The collection's motive was a broken heart, appearing on tights and socks, or as purses. Tradition has it that Eleonor, after uniting Sardinia, died of the plague, which in Marras' telling forced her to abandon her beloved falconer.


Artistic director Glenn Martens staged his latest runway show in front of a wall of 1,000 zoomed-in Diesel fans from around the globe, some of whom used their moment in the fashion spotlight to apply makeup or literally flex their muscles. At least one mother hovered in the background.

The cameras started airing behind-the-scenes shots of Martens and his team preparing 72 hours before the show. "Diesel is a fashion democracy, so it is natural for us to reveal what is usually kept hidden,'' Martens said in show notes.

Martens continued his experimentation with textiles, creating fabrics that seemed to disintegrate into something else, a floral into an animal print, or, conversely, a bright red underlayer seemed to burst out of a dark floral. The effects created a kind of celebratory doomsday scenario of shifting garments, a sense of impermanence.

Plaid trousers seem to be disappearing, as if melting, in a process the show notes describe as "burnt out;" a bra top burst out of a disappearing argyle minidress. Whatever the technique, it's all proprietary to Diesel, and kept under lock at its Veneto headquarters, part of the brand's new mystique.


German-born designer Daniel Del Core drapes his woman in rich cashmere for elegant day looks and bustles her in soft, thick knitwear outfitted with protective snoods, before transitioning to an explosion of color and a more fitted silhouette for his latest collection.

The Gucci alum who was head of VIP dressing said backstage that he wanted to make a collection that "could suit many women. I wanted things to be easy, but still be chic."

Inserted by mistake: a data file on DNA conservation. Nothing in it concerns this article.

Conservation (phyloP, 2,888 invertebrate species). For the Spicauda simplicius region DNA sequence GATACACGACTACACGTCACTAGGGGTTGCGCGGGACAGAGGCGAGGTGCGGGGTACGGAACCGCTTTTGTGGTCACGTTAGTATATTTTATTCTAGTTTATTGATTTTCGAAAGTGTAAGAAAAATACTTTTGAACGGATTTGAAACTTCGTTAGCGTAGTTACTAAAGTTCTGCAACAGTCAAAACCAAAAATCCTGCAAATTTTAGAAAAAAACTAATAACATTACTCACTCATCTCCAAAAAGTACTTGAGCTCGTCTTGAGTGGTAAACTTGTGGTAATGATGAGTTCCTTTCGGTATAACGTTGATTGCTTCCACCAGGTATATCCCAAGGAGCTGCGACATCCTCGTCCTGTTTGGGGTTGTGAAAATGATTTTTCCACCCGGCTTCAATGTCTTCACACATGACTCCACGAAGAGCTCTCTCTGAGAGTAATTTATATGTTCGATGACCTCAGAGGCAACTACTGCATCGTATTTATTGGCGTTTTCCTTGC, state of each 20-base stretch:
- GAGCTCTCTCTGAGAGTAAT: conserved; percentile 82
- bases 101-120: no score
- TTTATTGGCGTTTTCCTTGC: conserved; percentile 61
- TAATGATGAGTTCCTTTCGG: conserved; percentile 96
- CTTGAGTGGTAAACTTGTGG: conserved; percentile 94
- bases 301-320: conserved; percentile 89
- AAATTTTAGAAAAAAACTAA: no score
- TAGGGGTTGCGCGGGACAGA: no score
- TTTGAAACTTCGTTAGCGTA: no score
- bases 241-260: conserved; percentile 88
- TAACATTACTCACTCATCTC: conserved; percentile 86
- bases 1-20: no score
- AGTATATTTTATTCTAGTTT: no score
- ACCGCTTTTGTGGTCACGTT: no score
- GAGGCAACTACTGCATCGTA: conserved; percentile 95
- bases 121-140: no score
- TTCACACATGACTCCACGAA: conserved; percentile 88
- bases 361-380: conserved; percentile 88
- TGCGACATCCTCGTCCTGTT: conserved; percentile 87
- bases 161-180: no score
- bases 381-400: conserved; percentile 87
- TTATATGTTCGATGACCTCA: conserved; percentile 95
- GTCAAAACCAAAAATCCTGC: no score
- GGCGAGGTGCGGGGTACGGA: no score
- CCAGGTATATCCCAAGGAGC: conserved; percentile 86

A centerpiece of the season was a sleeveless corset jacket zipped up, fitted at times with a thick cropped snood sweater or left to fall casually open at the neckline and layered with crystals. Crocheted long dresses included bursts of fringe, and big oversized hoods created a personal safe space. Del Core confronted head-on the human form's pointy bits, highlighting hip bones, knees and nipples with little upturned points, a tailored version of merengue swirls, best seen on a sleek bodysuit with a green and red photographic print.

"We all have pointy parts. It is like 'look but don't touch.' It's kind of a sexy thing,'' he said, adding. "I think we need a little lightness."


Creative director Fausto Puglisi recreated textile versions of Italian marble with every technique imaginable for his latest Roberto Cavalli collection.

The Cavalli urban rock 'n' roll silhouette included long flowing stage dresses, sexy baby-doll looks, while an urban chic mini-skirts and jacket combos and shiny, treated trench spoke to city life. A series of pretty velvet dresses with sexy slits, cutouts and built-in capes closed the show.

"In this moment, we need a little elegance,'' Puglisi said backstage." I want to bring strong tough but elegant at the same time."